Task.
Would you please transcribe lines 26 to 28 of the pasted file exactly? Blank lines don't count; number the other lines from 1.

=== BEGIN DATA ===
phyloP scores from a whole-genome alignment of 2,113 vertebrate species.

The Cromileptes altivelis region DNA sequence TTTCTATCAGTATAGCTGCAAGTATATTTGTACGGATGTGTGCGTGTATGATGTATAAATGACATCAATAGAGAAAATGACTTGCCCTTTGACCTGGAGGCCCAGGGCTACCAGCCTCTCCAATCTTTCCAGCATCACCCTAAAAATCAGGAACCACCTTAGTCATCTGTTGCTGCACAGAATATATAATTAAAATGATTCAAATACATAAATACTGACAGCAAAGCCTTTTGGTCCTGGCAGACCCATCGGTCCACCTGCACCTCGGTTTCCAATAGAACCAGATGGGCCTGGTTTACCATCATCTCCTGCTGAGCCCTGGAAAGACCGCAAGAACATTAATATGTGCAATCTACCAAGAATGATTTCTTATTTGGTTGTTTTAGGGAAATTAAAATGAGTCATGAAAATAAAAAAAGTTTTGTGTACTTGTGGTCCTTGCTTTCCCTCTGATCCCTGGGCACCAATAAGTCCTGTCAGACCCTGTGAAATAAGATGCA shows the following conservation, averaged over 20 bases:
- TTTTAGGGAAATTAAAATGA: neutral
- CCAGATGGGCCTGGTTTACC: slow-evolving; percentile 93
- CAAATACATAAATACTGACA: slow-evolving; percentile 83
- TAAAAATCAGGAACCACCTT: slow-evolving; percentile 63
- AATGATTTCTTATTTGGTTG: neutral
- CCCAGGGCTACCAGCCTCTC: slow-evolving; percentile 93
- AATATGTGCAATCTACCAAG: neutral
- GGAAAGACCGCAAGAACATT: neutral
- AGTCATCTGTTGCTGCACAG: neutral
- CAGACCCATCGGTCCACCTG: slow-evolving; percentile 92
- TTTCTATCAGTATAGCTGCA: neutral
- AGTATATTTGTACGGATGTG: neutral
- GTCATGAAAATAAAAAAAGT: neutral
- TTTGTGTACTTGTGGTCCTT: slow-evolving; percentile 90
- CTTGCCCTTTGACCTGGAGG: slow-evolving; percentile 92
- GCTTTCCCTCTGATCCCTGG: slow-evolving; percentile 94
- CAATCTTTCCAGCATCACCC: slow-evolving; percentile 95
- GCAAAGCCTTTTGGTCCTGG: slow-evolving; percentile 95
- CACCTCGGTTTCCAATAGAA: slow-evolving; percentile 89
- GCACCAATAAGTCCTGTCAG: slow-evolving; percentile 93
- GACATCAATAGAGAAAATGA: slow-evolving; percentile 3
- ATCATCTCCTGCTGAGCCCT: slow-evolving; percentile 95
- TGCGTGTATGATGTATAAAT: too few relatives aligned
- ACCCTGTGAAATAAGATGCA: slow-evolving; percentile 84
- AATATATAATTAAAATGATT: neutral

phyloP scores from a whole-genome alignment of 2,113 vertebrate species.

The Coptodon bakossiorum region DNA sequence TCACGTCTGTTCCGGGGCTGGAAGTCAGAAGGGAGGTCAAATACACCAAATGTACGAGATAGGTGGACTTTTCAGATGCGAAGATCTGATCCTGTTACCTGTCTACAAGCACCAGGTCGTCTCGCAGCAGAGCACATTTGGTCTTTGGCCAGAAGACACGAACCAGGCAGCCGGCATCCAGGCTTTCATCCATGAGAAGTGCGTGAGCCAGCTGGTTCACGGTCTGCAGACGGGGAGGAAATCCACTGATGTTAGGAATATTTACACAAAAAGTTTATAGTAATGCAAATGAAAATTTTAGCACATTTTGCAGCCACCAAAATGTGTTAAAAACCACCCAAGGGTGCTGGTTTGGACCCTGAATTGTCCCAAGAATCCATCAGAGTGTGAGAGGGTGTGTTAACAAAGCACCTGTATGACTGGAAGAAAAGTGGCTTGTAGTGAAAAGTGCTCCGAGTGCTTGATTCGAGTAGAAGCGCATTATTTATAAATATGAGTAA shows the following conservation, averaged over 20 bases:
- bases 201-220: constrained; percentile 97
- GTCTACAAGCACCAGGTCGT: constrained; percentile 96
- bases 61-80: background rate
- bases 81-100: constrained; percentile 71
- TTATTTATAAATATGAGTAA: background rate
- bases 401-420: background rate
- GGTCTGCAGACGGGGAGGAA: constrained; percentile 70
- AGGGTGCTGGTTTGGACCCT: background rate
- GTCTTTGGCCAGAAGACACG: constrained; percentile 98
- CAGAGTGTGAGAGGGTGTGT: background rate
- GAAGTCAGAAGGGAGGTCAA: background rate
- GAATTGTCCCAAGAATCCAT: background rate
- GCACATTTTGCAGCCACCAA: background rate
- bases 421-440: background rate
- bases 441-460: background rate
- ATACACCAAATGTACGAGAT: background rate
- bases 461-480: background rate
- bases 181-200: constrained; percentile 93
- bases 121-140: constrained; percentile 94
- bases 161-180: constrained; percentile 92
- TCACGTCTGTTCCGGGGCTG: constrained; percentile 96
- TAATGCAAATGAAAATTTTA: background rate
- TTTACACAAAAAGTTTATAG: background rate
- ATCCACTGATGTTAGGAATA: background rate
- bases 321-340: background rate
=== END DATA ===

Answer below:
- ACCCTGTGAAATAAGATGCA: slow-evolving; percentile 84
- AATATATAATTAAAATGATT: neutral

phyloP scores from a whole-genome alignment of 2,113 vertebrate species.